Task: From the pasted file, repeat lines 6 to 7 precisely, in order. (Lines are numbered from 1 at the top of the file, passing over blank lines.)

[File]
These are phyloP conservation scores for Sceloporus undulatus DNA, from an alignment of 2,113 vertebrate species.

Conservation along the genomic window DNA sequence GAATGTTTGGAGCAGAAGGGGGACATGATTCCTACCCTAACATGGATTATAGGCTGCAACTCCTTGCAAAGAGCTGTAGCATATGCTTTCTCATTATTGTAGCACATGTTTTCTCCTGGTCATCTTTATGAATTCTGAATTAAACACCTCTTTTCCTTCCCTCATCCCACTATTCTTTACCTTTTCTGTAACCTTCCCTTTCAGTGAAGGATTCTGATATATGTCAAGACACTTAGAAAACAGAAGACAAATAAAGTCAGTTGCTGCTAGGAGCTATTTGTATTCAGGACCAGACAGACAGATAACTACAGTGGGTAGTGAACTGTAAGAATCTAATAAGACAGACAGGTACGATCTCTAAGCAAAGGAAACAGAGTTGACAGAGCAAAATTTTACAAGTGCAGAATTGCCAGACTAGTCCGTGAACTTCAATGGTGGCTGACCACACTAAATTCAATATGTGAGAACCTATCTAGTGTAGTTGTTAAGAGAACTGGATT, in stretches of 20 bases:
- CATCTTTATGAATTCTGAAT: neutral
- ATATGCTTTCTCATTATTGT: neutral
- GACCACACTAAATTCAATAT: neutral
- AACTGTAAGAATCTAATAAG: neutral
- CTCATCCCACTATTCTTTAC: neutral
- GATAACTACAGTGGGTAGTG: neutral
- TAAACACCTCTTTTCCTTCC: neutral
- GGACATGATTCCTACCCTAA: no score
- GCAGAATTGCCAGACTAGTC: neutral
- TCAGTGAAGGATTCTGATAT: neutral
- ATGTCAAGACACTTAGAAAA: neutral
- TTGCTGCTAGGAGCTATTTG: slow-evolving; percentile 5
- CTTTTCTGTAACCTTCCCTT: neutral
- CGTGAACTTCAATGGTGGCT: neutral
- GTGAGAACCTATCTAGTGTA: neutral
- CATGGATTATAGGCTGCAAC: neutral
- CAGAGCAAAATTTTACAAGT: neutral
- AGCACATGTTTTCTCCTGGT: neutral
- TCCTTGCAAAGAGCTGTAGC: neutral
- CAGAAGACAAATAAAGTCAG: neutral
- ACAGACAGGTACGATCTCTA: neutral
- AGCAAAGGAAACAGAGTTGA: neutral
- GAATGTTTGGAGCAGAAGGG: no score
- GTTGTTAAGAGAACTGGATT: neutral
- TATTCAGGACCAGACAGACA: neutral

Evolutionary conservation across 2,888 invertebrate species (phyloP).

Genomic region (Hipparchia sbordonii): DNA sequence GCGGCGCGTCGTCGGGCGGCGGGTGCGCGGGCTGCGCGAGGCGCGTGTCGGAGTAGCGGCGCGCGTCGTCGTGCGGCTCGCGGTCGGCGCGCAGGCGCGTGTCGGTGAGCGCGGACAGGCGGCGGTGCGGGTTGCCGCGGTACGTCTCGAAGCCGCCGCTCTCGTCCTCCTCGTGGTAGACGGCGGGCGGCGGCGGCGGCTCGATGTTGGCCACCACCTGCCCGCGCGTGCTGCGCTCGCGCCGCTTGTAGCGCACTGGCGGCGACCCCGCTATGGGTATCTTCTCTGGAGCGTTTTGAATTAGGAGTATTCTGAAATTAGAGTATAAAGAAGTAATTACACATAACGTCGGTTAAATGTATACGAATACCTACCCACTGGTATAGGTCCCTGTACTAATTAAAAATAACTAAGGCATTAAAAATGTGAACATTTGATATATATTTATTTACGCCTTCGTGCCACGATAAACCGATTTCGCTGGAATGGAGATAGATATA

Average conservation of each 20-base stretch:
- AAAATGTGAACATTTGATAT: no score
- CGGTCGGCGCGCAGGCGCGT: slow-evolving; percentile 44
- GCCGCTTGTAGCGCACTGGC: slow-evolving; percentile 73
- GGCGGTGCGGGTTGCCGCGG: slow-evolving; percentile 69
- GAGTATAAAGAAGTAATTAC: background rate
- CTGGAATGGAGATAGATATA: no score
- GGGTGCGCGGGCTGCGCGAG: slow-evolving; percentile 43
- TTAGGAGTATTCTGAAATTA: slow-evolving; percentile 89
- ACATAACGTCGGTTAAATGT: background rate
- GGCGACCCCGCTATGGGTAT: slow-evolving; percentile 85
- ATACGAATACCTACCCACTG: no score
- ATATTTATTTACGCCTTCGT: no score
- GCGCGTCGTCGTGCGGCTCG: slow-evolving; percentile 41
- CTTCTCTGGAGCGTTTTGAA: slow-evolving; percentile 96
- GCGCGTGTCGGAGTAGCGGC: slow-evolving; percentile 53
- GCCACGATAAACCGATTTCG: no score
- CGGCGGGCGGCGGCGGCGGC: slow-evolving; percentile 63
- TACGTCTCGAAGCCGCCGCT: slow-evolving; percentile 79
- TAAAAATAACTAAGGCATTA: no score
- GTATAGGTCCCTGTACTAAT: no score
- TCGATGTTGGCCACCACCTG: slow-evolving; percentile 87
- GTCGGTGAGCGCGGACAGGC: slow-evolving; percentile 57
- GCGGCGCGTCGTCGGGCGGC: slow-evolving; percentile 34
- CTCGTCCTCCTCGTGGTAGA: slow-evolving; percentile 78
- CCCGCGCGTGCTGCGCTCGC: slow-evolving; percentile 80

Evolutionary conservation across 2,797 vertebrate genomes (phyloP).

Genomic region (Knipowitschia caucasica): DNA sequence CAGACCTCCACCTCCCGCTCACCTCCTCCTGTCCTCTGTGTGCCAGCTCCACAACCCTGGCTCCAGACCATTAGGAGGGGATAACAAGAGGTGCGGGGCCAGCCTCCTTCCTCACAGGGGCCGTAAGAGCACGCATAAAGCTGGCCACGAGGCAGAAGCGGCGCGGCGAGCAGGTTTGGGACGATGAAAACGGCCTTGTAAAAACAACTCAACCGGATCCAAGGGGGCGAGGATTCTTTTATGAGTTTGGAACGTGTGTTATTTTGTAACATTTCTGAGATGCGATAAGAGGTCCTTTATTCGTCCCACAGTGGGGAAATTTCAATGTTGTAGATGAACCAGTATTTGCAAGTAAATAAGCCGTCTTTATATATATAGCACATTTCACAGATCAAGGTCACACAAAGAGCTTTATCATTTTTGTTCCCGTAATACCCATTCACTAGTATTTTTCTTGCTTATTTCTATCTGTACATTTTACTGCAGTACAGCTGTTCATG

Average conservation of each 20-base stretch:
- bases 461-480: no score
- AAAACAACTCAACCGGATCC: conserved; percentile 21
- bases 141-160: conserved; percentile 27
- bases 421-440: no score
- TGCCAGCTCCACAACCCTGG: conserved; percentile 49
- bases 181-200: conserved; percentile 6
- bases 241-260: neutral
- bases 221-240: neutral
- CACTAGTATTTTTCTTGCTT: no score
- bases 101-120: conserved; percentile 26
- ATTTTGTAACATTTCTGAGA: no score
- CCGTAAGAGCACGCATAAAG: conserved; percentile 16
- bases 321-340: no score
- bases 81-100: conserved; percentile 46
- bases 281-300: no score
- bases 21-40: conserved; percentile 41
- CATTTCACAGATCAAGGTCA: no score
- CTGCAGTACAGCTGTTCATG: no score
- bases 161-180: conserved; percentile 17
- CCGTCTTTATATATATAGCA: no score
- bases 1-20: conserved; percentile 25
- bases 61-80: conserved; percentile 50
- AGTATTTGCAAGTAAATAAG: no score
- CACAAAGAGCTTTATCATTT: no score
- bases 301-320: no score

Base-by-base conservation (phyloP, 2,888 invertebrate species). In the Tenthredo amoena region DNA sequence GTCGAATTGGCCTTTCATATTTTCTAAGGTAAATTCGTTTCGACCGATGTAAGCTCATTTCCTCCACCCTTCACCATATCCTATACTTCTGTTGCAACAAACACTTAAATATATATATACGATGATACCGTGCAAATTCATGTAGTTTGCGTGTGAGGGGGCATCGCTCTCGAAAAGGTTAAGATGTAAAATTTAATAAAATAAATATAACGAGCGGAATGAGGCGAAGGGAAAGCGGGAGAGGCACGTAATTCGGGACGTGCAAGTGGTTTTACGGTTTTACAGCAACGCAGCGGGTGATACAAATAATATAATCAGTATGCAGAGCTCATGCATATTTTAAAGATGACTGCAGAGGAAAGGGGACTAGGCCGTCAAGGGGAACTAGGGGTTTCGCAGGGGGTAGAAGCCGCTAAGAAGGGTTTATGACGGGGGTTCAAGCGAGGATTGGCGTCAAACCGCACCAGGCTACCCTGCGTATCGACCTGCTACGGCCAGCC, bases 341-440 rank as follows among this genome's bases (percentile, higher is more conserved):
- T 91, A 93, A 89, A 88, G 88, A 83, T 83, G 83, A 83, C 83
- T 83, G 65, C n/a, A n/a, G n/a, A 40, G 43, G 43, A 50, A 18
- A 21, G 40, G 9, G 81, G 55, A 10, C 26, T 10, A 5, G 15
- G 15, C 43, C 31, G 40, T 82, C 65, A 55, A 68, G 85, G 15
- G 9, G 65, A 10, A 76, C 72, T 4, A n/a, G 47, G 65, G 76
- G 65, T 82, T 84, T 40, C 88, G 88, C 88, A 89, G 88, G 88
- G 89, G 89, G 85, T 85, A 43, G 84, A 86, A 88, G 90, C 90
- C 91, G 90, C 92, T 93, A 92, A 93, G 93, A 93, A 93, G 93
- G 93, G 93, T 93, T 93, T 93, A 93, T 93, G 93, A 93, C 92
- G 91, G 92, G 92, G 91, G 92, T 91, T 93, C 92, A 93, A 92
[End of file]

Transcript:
- AACTGTAAGAATCTAATAAG: neutral
- CTCATCCCACTATTCTTTAC: neutral